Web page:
• Exposition - Conflict - Climax - Resolution

  • Creation - Fall - Redemption - Consummation

A better story was precisely what the Areopagus had been longing for. It's what our world longs for.


Paul Used Words That Made Sense


Verse 22 also shows us that Paul prefaced his story with this intriguing statement:


“People of Athens! I see that in every way you are very religious. Acts 17:22


Was Paul complementing their idolatry? Surely not! This was the same man who was "greatly distressed" at the sight of all the idols. Rather, Paul was avoiding barriers to the gospel by not attacking Athenian culture outright. More than that, however, he apparently saw in their religiosity a God-given longing to know the true God. In other words, he found a bridge to the gospel. And as quickly as possible, he walked across that bridge:


For as I walked around and looked carefully at your objects of worship, I even found an altar with this inscription: TO AN UNKNOWN GOD. So you are ignorant of the very thing you worship—and this is what I am going to proclaim to you. Acts 17:23


Paul used this bridge to explain who God is. And as he expressed the divine truth, it naturally exposed the foolishness of worshiping other gods. Note that this is vastly different from denouncing and condemning—'You idiots, stop your idolatry!' Rather, rising from his affection for God and his creatures, Paul describes the Lord of heaven and earth.


Paul Showed Where God was Already Near


Then in verse 28 Paul continues his expert contextualization (relating his message to a particular time and place):


‘For in him we live and move and have our being.’ As some of your own poets have said, ‘We are his offspring.’ Acts 17:28


This is a hymn to Zeus! That’s like a preacher today quoting Lady Gaga: “I’m on the right track, baby, I was born this way". Rather than using a trusted commentary, Paul used cultural commentary to relate the gospel. How does he justify this?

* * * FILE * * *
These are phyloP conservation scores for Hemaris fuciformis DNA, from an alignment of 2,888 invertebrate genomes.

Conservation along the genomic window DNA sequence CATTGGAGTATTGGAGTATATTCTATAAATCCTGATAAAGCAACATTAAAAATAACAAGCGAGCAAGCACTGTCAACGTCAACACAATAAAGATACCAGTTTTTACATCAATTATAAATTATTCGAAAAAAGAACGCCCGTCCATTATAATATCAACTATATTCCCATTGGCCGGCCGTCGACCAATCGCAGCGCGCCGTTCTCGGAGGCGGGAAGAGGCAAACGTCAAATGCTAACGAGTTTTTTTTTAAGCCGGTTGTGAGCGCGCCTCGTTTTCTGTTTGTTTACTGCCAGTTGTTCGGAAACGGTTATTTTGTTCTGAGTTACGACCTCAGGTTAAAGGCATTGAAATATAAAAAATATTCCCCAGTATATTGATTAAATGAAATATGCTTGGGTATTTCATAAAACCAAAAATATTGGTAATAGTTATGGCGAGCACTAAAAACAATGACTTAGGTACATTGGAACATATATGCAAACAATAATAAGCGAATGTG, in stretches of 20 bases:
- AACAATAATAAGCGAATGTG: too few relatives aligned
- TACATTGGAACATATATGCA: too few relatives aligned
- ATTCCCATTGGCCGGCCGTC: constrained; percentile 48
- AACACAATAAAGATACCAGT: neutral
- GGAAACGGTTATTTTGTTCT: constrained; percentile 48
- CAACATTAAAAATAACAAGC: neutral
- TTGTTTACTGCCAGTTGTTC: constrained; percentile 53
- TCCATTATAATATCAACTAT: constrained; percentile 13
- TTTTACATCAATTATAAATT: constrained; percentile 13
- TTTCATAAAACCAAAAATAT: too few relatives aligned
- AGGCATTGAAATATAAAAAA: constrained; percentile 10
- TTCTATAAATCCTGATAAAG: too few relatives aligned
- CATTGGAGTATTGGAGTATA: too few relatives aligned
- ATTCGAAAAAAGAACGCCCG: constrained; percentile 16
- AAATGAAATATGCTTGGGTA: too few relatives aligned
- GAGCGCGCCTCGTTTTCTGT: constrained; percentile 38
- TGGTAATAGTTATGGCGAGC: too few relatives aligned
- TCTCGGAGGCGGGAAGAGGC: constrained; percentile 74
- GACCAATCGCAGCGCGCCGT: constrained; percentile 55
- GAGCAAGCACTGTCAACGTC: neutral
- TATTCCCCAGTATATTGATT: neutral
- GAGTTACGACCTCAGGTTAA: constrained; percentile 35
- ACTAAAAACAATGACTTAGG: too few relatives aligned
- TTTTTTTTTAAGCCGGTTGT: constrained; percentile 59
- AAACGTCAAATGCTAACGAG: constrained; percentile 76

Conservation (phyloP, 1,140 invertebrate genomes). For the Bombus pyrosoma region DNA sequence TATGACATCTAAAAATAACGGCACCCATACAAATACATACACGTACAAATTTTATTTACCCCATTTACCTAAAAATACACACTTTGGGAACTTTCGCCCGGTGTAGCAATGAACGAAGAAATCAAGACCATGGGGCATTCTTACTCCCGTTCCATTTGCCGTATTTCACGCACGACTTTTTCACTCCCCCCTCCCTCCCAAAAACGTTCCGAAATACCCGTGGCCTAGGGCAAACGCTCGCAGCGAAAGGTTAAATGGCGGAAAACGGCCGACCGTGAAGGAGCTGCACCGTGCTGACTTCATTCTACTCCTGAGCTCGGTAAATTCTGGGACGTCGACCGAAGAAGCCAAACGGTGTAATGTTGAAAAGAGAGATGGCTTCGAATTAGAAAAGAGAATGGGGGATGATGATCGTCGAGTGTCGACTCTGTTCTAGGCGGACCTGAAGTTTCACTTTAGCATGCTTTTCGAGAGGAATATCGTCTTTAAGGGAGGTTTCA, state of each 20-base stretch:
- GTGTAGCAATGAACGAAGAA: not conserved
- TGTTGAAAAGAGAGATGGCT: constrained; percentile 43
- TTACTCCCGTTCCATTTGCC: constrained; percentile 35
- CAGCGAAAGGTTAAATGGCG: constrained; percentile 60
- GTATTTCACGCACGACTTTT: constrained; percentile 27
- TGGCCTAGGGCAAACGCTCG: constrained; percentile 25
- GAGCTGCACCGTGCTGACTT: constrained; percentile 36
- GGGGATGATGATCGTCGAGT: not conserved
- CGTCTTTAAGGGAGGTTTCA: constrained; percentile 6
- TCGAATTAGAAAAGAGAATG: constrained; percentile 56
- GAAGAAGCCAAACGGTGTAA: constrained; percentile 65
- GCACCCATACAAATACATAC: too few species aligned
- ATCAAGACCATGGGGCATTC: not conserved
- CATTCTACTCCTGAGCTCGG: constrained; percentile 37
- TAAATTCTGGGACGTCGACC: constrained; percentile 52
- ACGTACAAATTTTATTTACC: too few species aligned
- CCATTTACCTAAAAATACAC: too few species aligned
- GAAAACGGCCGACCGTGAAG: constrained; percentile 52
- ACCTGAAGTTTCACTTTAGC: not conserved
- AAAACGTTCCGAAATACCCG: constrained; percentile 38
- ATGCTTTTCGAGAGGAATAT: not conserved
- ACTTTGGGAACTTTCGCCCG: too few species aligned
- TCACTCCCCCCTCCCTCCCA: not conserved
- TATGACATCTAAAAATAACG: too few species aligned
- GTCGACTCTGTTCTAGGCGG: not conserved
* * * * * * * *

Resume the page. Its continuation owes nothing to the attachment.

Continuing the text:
For that, we must return to verses 26-27:


From one man he made all the nations, that they should inhabit the whole earth; and he marked out their appointed times in history and the boundaries of their lands. God did this so that they would seek him and perhaps reach out for him and find him, though he is not far from any one of us. Acts 17:26-27


Paul could use the culture to show that God was already near because, well, God already was near. As always, he is way ahead of us. He created cultures. He maintains them. And he does so that people might know him.


However, just like a pitch dark escape room, people can feel their way around all day, but they need some hint, some revelation, to find the way out. That's why Paul continues, explaining that ignorance isn't an excuse and a day of judgment is coming—and this is certain because the Judge has been raised from the dead. In other words, 'The court date is fixed, the Judge has been appointed, and you've received the summons.'


What was the response? We began Part Three with the notion that the world to you differently when God is near. Well, we read in verses 32-34,


Now when they heard of the resurrection of the dead, some mocked. But others said, “We will hear you again about this.” So Paul went out from their midst. But some men joined him and believed, among whom also were Dionysius the Areopagite and a woman named Damaris and others with them. Acts 17:32-34


There were three responses. Some mocked, some were interested, and some believed. Or, to put it more clearly, many mocked, some were interested, and a few believed. Was this a failure? By no means! This is how the world typically responds to a well-contextualized gospel message. It's the miracle of God holding out his all day to a stubborn people, wooing some of them, and redeeming a chosen few.


It's the kind of thing that happens when we live as though God is near.